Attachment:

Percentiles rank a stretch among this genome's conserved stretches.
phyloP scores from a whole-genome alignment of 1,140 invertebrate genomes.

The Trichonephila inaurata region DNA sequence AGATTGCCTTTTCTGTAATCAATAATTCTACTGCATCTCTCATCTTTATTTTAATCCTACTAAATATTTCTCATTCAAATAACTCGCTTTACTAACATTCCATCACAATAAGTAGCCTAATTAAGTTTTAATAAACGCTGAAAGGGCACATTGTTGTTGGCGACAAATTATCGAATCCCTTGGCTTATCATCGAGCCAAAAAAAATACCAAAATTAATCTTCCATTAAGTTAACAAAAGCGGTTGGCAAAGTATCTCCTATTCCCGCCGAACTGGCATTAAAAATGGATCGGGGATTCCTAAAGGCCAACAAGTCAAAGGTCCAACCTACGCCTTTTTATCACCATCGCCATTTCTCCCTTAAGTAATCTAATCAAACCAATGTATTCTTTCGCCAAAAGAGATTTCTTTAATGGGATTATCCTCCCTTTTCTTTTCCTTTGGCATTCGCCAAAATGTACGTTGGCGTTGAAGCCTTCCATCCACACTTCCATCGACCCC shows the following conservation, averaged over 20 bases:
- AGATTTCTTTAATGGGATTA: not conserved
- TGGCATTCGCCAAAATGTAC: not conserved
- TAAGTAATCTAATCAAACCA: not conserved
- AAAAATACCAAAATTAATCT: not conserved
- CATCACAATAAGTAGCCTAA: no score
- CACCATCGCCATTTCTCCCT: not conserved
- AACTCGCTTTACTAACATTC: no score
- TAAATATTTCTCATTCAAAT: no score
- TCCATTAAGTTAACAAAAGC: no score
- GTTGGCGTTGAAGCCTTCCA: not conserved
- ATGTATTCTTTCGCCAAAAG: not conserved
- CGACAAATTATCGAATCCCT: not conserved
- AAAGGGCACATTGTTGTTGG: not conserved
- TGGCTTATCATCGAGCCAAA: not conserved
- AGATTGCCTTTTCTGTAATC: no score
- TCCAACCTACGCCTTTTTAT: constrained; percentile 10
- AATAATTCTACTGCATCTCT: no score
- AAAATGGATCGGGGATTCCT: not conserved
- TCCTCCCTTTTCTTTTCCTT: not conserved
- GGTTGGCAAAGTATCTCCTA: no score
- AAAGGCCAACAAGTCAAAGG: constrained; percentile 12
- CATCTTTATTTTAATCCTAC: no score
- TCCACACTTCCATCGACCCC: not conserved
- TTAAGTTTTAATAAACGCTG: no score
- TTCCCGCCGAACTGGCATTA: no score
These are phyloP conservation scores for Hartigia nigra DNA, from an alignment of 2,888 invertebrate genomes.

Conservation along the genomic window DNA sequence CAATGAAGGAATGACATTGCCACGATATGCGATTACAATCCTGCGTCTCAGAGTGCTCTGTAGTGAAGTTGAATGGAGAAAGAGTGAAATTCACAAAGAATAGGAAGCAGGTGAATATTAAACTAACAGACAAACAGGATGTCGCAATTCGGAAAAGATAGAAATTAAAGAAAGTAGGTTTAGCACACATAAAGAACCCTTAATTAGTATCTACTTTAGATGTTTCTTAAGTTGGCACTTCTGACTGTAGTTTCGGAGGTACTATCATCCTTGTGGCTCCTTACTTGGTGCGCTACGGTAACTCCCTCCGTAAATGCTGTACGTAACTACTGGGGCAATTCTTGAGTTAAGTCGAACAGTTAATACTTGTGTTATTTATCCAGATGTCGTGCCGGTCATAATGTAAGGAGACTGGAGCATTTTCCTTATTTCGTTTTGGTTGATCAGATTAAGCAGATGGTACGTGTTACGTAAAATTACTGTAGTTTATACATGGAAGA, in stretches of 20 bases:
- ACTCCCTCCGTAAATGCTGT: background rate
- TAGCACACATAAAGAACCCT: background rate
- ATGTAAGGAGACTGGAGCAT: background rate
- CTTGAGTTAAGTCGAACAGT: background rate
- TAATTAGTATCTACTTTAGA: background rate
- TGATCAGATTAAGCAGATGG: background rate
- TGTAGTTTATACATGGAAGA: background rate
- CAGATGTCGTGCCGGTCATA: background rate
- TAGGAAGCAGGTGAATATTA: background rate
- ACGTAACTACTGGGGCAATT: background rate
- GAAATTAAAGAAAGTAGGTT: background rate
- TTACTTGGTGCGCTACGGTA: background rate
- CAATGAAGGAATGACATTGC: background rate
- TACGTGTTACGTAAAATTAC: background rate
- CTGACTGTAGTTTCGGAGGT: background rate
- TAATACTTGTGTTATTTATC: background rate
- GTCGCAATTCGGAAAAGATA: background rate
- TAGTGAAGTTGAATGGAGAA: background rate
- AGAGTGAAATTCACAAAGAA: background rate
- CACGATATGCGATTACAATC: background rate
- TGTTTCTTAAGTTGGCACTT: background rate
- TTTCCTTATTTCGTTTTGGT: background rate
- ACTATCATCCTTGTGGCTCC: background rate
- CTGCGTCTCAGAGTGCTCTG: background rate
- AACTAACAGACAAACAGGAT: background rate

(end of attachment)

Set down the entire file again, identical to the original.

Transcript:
Percentiles rank a stretch among this genome's conserved stretches.
phyloP scores from a whole-genome alignment of 1,140 invertebrate genomes.

The Trichonephila inaurata region DNA sequence AGATTGCCTTTTCTGTAATCAATAATTCTACTGCATCTCTCATCTTTATTTTAATCCTACTAAATATTTCTCATTCAAATAACTCGCTTTACTAACATTCCATCACAATAAGTAGCCTAATTAAGTTTTAATAAACGCTGAAAGGGCACATTGTTGTTGGCGACAAATTATCGAATCCCTTGGCTTATCATCGAGCCAAAAAAAATACCAAAATTAATCTTCCATTAAGTTAACAAAAGCGGTTGGCAAAGTATCTCCTATTCCCGCCGAACTGGCATTAAAAATGGATCGGGGATTCCTAAAGGCCAACAAGTCAAAGGTCCAACCTACGCCTTTTTATCACCATCGCCATTTCTCCCTTAAGTAATCTAATCAAACCAATGTATTCTTTCGCCAAAAGAGATTTCTTTAATGGGATTATCCTCCCTTTTCTTTTCCTTTGGCATTCGCCAAAATGTACGTTGGCGTTGAAGCCTTCCATCCACACTTCCATCGACCCC shows the following conservation, averaged over 20 bases:
- AGATTTCTTTAATGGGATTA: not conserved
- TGGCATTCGCCAAAATGTAC: not conserved
- TAAGTAATCTAATCAAACCA: not conserved
- AAAAATACCAAAATTAATCT: not conserved
- CATCACAATAAGTAGCCTAA: no score
- CACCATCGCCATTTCTCCCT: not conserved
- AACTCGCTTTACTAACATTC: no score
- TAAATATTTCTCATTCAAAT: no score
- TCCATTAAGTTAACAAAAGC: no score
- GTTGGCGTTGAAGCCTTCCA: not conserved
- ATGTATTCTTTCGCCAAAAG: not conserved
- CGACAAATTATCGAATCCCT: not conserved
- AAAGGGCACATTGTTGTTGG: not conserved
- TGGCTTATCATCGAGCCAAA: not conserved
- AGATTGCCTTTTCTGTAATC: no score
- TCCAACCTACGCCTTTTTAT: constrained; percentile 10
- AATAATTCTACTGCATCTCT: no score
- AAAATGGATCGGGGATTCCT: not conserved
- TCCTCCCTTTTCTTTTCCTT: not conserved
- GGTTGGCAAAGTATCTCCTA: no score
- AAAGGCCAACAAGTCAAAGG: constrained; percentile 12
- CATCTTTATTTTAATCCTAC: no score
- TCCACACTTCCATCGACCCC: not conserved
- TTAAGTTTTAATAAACGCTG: no score
- TTCCCGCCGAACTGGCATTA: no score
These are phyloP conservation scores for Hartigia nigra DNA, from an alignment of 2,888 invertebrate genomes.

Conservation along the genomic window DNA sequence CAATGAAGGAATGACATTGCCACGATATGCGATTACAATCCTGCGTCTCAGAGTGCTCTGTAGTGAAGTTGAATGGAGAAAGAGTGAAATTCACAAAGAATAGGAAGCAGGTGAATATTAAACTAACAGACAAACAGGATGTCGCAATTCGGAAAAGATAGAAATTAAAGAAAGTAGGTTTAGCACACATAAAGAACCCTTAATTAGTATCTACTTTAGATGTTTCTTAAGTTGGCACTTCTGACTGTAGTTTCGGAGGTACTATCATCCTTGTGGCTCCTTACTTGGTGCGCTACGGTAACTCCCTCCGTAAATGCTGTACGTAACTACTGGGGCAATTCTTGAGTTAAGTCGAACAGTTAATACTTGTGTTATTTATCCAGATGTCGTGCCGGTCATAATGTAAGGAGACTGGAGCATTTTCCTTATTTCGTTTTGGTTGATCAGATTAAGCAGATGGTACGTGTTACGTAAAATTACTGTAGTTTATACATGGAAGA, in stretches of 20 bases:
- ACTCCCTCCGTAAATGCTGT: background rate
- TAGCACACATAAAGAACCCT: background rate
- ATGTAAGGAGACTGGAGCAT: background rate
- CTTGAGTTAAGTCGAACAGT: background rate
- TAATTAGTATCTACTTTAGA: background rate
- TGATCAGATTAAGCAGATGG: background rate
- TGTAGTTTATACATGGAAGA: background rate
- CAGATGTCGTGCCGGTCATA: background rate
- TAGGAAGCAGGTGAATATTA: background rate
- ACGTAACTACTGGGGCAATT: background rate
- GAAATTAAAGAAAGTAGGTT: background rate
- TTACTTGGTGCGCTACGGTA: background rate
- CAATGAAGGAATGACATTGC: background rate
- TACGTGTTACGTAAAATTAC: background rate
- CTGACTGTAGTTTCGGAGGT: background rate
- TAATACTTGTGTTATTTATC: background rate
- GTCGCAATTCGGAAAAGATA: background rate
- TAGTGAAGTTGAATGGAGAA: background rate
- AGAGTGAAATTCACAAAGAA: background rate
- CACGATATGCGATTACAATC: background rate
- TGTTTCTTAAGTTGGCACTT: background rate
- TTTCCTTATTTCGTTTTGGT: background rate
- ACTATCATCCTTGTGGCTCC: background rate
- CTGCGTCTCAGAGTGCTCTG: background rate
- AACTAACAGACAAACAGGAT: background rate